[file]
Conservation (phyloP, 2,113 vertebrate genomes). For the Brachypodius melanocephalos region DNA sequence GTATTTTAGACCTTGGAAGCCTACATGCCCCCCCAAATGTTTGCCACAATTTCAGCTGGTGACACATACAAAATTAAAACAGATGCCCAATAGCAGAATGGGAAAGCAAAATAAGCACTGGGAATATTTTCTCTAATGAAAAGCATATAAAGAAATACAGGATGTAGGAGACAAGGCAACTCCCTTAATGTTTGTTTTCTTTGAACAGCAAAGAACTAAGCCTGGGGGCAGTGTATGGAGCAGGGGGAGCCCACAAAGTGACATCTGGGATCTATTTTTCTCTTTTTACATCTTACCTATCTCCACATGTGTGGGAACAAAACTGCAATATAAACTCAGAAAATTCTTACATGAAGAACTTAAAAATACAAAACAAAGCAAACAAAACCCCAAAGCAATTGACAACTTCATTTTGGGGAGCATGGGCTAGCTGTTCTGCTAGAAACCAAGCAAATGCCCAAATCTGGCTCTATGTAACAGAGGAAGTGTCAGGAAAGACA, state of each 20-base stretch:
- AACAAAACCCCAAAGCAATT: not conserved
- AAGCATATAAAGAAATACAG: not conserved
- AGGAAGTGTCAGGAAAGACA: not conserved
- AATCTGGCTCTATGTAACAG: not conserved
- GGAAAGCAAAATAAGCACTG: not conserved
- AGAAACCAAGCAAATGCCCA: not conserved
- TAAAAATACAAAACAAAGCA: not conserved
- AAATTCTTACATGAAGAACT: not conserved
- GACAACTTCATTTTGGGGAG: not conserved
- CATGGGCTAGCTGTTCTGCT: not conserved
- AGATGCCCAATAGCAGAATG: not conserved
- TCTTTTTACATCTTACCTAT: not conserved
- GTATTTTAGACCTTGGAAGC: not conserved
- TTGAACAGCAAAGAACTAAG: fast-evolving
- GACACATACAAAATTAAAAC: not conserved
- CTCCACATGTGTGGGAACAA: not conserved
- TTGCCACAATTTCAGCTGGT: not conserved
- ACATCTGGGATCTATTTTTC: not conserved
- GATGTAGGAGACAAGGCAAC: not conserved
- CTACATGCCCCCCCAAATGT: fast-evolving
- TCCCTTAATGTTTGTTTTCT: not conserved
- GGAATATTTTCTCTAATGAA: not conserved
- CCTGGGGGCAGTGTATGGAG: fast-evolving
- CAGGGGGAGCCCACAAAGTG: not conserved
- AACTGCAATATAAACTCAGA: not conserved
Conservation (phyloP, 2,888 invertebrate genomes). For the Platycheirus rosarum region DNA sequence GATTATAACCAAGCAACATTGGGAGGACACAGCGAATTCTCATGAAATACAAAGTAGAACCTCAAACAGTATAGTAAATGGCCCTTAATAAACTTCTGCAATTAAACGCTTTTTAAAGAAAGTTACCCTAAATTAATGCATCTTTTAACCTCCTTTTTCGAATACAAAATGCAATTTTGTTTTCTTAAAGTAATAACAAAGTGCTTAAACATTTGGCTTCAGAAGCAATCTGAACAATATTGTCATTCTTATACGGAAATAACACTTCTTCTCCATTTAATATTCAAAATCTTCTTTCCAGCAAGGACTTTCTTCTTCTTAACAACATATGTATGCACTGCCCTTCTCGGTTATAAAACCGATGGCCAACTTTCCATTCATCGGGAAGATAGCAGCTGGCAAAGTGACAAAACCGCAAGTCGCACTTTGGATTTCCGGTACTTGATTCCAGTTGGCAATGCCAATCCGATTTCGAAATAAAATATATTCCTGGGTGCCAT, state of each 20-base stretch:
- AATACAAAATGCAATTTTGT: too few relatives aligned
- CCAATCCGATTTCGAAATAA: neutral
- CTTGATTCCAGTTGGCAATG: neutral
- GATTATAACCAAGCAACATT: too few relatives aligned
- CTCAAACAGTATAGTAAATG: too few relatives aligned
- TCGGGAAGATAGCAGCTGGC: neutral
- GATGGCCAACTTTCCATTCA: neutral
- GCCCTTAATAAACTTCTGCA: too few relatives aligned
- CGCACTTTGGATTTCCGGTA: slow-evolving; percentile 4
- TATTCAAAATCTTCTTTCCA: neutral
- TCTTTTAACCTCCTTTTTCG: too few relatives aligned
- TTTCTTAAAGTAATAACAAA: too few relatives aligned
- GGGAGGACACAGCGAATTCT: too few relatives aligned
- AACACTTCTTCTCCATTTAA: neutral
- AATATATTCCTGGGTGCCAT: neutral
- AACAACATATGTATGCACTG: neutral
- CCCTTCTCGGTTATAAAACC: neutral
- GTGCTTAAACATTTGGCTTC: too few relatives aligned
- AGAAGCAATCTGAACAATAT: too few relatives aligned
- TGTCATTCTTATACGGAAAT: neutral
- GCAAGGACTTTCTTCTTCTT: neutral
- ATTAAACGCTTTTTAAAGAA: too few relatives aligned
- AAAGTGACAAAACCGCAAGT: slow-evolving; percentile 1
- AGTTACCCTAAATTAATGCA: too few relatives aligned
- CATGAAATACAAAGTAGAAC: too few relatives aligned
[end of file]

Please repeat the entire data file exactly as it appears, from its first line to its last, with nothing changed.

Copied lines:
Conservation (phyloP, 2,113 vertebrate genomes). For the Brachypodius melanocephalos region DNA sequence GTATTTTAGACCTTGGAAGCCTACATGCCCCCCCAAATGTTTGCCACAATTTCAGCTGGTGACACATACAAAATTAAAACAGATGCCCAATAGCAGAATGGGAAAGCAAAATAAGCACTGGGAATATTTTCTCTAATGAAAAGCATATAAAGAAATACAGGATGTAGGAGACAAGGCAACTCCCTTAATGTTTGTTTTCTTTGAACAGCAAAGAACTAAGCCTGGGGGCAGTGTATGGAGCAGGGGGAGCCCACAAAGTGACATCTGGGATCTATTTTTCTCTTTTTACATCTTACCTATCTCCACATGTGTGGGAACAAAACTGCAATATAAACTCAGAAAATTCTTACATGAAGAACTTAAAAATACAAAACAAAGCAAACAAAACCCCAAAGCAATTGACAACTTCATTTTGGGGAGCATGGGCTAGCTGTTCTGCTAGAAACCAAGCAAATGCCCAAATCTGGCTCTATGTAACAGAGGAAGTGTCAGGAAAGACA, state of each 20-base stretch:
- AACAAAACCCCAAAGCAATT: not conserved
- AAGCATATAAAGAAATACAG: not conserved
- AGGAAGTGTCAGGAAAGACA: not conserved
- AATCTGGCTCTATGTAACAG: not conserved
- GGAAAGCAAAATAAGCACTG: not conserved
- AGAAACCAAGCAAATGCCCA: not conserved
- TAAAAATACAAAACAAAGCA: not conserved
- AAATTCTTACATGAAGAACT: not conserved
- GACAACTTCATTTTGGGGAG: not conserved
- CATGGGCTAGCTGTTCTGCT: not conserved
- AGATGCCCAATAGCAGAATG: not conserved
- TCTTTTTACATCTTACCTAT: not conserved
- GTATTTTAGACCTTGGAAGC: not conserved
- TTGAACAGCAAAGAACTAAG: fast-evolving
- GACACATACAAAATTAAAAC: not conserved
- CTCCACATGTGTGGGAACAA: not conserved
- TTGCCACAATTTCAGCTGGT: not conserved
- ACATCTGGGATCTATTTTTC: not conserved
- GATGTAGGAGACAAGGCAAC: not conserved
- CTACATGCCCCCCCAAATGT: fast-evolving
- TCCCTTAATGTTTGTTTTCT: not conserved
- GGAATATTTTCTCTAATGAA: not conserved
- CCTGGGGGCAGTGTATGGAG: fast-evolving
- CAGGGGGAGCCCACAAAGTG: not conserved
- AACTGCAATATAAACTCAGA: not conserved
Conservation (phyloP, 2,888 invertebrate genomes). For the Platycheirus rosarum region DNA sequence GATTATAACCAAGCAACATTGGGAGGACACAGCGAATTCTCATGAAATACAAAGTAGAACCTCAAACAGTATAGTAAATGGCCCTTAATAAACTTCTGCAATTAAACGCTTTTTAAAGAAAGTTACCCTAAATTAATGCATCTTTTAACCTCCTTTTTCGAATACAAAATGCAATTTTGTTTTCTTAAAGTAATAACAAAGTGCTTAAACATTTGGCTTCAGAAGCAATCTGAACAATATTGTCATTCTTATACGGAAATAACACTTCTTCTCCATTTAATATTCAAAATCTTCTTTCCAGCAAGGACTTTCTTCTTCTTAACAACATATGTATGCACTGCCCTTCTCGGTTATAAAACCGATGGCCAACTTTCCATTCATCGGGAAGATAGCAGCTGGCAAAGTGACAAAACCGCAAGTCGCACTTTGGATTTCCGGTACTTGATTCCAGTTGGCAATGCCAATCCGATTTCGAAATAAAATATATTCCTGGGTGCCAT, state of each 20-base stretch:
- AATACAAAATGCAATTTTGT: too few relatives aligned
- CCAATCCGATTTCGAAATAA: neutral
- CTTGATTCCAGTTGGCAATG: neutral
- GATTATAACCAAGCAACATT: too few relatives aligned
- CTCAAACAGTATAGTAAATG: too few relatives aligned
- TCGGGAAGATAGCAGCTGGC: neutral
- GATGGCCAACTTTCCATTCA: neutral
- GCCCTTAATAAACTTCTGCA: too few relatives aligned
- CGCACTTTGGATTTCCGGTA: slow-evolving; percentile 4
- TATTCAAAATCTTCTTTCCA: neutral
- TCTTTTAACCTCCTTTTTCG: too few relatives aligned
- TTTCTTAAAGTAATAACAAA: too few relatives aligned
- GGGAGGACACAGCGAATTCT: too few relatives aligned
- AACACTTCTTCTCCATTTAA: neutral
- AATATATTCCTGGGTGCCAT: neutral
- AACAACATATGTATGCACTG: neutral
- CCCTTCTCGGTTATAAAACC: neutral
- GTGCTTAAACATTTGGCTTC: too few relatives aligned
- AGAAGCAATCTGAACAATAT: too few relatives aligned
- TGTCATTCTTATACGGAAAT: neutral
- GCAAGGACTTTCTTCTTCTT: neutral
- ATTAAACGCTTTTTAAAGAA: too few relatives aligned
- AAAGTGACAAAACCGCAAGT: slow-evolving; percentile 1
- AGTTACCCTAAATTAATGCA: too few relatives aligned
- CATGAAATACAAAGTAGAAC: too few relatives aligned